News in brief

December 15, 2011

United States

Probationary measures

A US higher education accreditation body has placed a university on probation for a year to deal with its financial problems. The measure placed on Fisk University by the Southern Association of Colleges and Schools Commission on Colleges is a more serious step than the "warning" sanction it handed out in December last year. Despite the judgement, Belle S. Wheelan, the commission's president, told The Tennessean newspaper that Fisk was worthy of accreditation and that its officials were working hard to solve its problems. Accreditation gives Fisk an academic stamp of approval and makes its students eligible for federal student loans. One of Fisk's proposed financial remedies - the sale of its 50 per cent share of a Georgia O'Keeffe art collection - has been held up by litigation.


That's not exactly what we said

A privately funded, university-based thinktank has come under fire from conservation biologists for allegedly misrepresenting their research. According to the academics, a report published by the Think Tank for Kangaroos (Thinkk), Advocating Kangaroo Meat: Towards Ecological Benefit or Plunder?, lacked academic rigour, contained factual errors and misrepresented research in an attempt to end kangaroo harvesting, The Australian reported. In a forthcoming article in a journal of the Royal Zoological Society of New South Wales, the scholars also voice their concerns about how cash-strapped universities manage funding provided by organisations with an interest in research outcomes. Thinkk, hosted by the University of Technology, Sydney, is funded primarily by the Sherman Foundation and animal-welfare group Voiceless. The latter has called kangaroo harvesting "the largest massacre of land-based wildlife on the planet".


West Bank deposit to aid poor

An Israeli entrepreneur who set up an online university has opened an operations centre in the West Bank. Shai Reshef, founder of University of the People, said his agreement with ASAL Technologies, a Palestinian software and IT services company based in Ramallah, was the first stage of a plan to move the university's entire office to the disputed area. University of the People is a not-for-profit institution offering free online education to students in more than 120 countries, The New York Times reported. Students pay a one-time application-processing fee on a sliding scale depending on their income and country of residence. Mr Reshef recently initiated a fundraising drive to provide scholarships for its poorest students and to allow the university to become self-sustaining. "This is low-cost, high-quality education for people who can't afford anything else," he said.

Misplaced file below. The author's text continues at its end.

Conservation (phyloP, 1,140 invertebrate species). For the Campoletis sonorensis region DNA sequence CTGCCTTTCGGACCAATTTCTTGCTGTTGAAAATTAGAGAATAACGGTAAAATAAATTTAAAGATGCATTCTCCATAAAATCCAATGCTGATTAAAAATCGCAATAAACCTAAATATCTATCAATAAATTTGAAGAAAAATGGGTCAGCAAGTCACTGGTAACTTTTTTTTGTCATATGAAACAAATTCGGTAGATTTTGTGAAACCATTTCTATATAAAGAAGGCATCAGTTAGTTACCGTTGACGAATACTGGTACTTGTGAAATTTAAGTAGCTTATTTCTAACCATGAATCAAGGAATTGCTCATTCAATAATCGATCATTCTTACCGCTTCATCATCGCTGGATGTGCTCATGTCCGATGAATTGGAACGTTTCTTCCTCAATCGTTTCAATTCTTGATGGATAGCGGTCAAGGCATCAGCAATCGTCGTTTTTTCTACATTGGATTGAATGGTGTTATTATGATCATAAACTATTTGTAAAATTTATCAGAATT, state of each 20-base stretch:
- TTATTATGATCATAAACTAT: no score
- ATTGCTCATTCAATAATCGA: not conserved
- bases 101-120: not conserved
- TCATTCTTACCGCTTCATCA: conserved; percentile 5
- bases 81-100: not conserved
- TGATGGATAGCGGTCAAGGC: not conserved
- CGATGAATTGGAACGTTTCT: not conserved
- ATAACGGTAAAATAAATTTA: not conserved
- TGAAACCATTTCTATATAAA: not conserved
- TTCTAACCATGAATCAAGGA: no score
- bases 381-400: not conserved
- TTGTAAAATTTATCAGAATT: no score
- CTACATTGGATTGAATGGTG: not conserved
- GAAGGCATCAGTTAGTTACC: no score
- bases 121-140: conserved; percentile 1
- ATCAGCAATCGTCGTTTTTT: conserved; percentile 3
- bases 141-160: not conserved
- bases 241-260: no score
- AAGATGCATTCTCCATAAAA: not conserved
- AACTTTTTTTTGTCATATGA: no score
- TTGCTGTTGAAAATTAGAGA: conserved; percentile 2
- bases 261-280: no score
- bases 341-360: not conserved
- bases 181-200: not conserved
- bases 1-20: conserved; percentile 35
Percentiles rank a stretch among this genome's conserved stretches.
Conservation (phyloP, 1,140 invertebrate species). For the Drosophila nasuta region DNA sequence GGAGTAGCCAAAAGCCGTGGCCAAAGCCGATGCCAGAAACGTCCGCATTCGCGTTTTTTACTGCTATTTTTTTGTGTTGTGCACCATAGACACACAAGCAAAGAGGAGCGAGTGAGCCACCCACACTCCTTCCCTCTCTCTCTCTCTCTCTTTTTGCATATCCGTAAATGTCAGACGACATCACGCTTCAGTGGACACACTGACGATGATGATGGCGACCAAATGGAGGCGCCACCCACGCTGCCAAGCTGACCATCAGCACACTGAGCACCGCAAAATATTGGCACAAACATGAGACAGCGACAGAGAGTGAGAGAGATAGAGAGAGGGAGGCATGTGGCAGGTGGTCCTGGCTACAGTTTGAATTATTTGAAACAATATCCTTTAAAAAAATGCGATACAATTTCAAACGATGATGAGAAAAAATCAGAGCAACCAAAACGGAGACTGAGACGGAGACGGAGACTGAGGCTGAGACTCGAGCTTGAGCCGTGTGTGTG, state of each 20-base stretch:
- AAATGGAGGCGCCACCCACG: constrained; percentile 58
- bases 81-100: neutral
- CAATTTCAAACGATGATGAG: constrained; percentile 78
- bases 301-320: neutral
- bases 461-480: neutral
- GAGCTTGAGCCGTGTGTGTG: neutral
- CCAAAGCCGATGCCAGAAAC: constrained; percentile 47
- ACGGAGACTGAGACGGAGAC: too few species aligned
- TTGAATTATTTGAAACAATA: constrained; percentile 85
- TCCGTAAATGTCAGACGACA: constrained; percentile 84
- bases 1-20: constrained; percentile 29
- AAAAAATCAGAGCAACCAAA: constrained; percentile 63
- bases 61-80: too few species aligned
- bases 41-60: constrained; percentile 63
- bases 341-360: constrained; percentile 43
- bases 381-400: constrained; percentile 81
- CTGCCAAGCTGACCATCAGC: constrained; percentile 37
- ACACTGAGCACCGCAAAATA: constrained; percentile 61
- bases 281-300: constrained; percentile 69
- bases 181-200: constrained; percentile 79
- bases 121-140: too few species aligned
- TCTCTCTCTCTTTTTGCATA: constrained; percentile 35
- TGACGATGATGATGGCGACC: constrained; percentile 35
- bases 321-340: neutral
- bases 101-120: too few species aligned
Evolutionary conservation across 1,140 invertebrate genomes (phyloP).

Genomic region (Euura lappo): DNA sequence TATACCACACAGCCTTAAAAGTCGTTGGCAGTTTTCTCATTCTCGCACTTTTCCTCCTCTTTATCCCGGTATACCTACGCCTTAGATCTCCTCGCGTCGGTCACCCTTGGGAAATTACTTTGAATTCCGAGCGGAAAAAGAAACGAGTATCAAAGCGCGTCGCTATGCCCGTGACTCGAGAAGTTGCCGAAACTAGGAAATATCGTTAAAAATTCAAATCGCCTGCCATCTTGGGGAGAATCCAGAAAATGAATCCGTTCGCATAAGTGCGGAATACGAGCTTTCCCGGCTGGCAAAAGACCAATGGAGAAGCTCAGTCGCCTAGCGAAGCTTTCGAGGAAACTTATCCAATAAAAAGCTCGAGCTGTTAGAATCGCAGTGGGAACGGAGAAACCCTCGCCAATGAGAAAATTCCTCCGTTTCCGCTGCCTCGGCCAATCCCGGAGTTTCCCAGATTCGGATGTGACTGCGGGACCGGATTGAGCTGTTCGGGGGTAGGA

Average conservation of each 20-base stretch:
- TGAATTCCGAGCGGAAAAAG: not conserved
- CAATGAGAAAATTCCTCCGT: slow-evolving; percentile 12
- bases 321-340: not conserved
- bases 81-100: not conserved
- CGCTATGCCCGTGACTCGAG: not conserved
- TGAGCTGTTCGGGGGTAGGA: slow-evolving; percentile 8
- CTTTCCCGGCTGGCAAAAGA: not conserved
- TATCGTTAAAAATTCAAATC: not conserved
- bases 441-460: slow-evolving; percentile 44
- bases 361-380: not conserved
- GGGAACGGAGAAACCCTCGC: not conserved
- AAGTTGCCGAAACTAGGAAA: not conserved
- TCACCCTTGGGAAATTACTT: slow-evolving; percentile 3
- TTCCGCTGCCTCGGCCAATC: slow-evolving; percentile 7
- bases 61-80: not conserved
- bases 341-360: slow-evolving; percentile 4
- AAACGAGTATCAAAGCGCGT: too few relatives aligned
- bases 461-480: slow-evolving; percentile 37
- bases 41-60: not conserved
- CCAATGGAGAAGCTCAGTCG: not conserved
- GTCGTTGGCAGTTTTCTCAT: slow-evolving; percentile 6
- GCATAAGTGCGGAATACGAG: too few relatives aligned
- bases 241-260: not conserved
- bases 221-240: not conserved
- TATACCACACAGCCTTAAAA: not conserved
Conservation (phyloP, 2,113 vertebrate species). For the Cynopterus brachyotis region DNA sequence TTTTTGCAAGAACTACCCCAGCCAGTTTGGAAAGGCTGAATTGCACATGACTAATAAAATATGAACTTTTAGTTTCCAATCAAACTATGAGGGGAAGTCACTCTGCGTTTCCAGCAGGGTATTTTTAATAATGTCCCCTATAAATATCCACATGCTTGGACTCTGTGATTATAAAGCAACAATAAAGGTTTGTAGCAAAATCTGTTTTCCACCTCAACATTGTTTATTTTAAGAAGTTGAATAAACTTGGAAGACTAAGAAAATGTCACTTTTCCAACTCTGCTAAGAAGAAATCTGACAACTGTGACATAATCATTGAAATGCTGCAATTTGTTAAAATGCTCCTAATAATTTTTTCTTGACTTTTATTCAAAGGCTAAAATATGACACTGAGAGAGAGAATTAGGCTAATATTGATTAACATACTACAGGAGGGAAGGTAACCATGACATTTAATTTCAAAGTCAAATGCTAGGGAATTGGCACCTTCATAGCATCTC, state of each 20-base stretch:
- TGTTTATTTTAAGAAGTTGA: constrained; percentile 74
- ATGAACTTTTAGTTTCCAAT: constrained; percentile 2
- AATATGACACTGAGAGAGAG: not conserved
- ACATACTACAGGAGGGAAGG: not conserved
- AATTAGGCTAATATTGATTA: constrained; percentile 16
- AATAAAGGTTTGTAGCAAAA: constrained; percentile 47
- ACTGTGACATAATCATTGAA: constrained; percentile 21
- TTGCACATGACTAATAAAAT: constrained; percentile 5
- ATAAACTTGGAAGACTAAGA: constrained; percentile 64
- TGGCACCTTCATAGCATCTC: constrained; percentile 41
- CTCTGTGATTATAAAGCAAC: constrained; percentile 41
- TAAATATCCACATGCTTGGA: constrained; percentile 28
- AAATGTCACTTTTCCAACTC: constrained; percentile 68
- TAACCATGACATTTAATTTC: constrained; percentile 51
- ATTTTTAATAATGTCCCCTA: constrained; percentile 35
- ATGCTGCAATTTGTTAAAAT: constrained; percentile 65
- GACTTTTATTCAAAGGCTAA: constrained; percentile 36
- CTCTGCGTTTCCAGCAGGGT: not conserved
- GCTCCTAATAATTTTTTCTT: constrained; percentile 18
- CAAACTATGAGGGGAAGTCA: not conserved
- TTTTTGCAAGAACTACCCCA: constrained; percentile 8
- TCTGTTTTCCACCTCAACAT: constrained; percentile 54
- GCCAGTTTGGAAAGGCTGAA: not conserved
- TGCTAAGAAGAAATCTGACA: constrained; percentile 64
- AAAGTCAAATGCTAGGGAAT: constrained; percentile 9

United States

Trading majors

A US senator has said that university leaders should trade courses "like baseball cards" to make savings. Mike Haridopolos, president of the Florida Senate, warned the state's universities of forthcoming cuts and told them to look closely at their programmes to decide which ones to eliminate to save money, the Orlando Sentinel reported. "Higher education reforms are going to come," Mr Haridopolos said. "I would prefer that the college presidents sit around a table and literally start trading like baseball cards some of these majors." In October, Rick Scott, Florida's governor, controversially suggested that degrees in anthropology and journalism were useless in employment terms and called for state funds to be spent only on job-generating fields.

New Zealand

Fiscal aftershocks

The earthquake that hit Christchurch in February has left the city's university in financial trouble. The New Zealand Herald said the University of Canterbury "will rely on its implicit government guarantee to meet payments to investors on its unrated 10-year bonds after the earthquakes scared off students, seriously denting [its] finances". It is now in talks with the Tertiary Education Commission. "The university's case for support envisages a return to surplus within five to seven years," said Rod Carr, Canterbury's vice-chancellor. "However, this will depend on student enrolments." Canterbury broke new ground in 2009 by becoming "the only university to tap investors via a debt sale", the Herald said.

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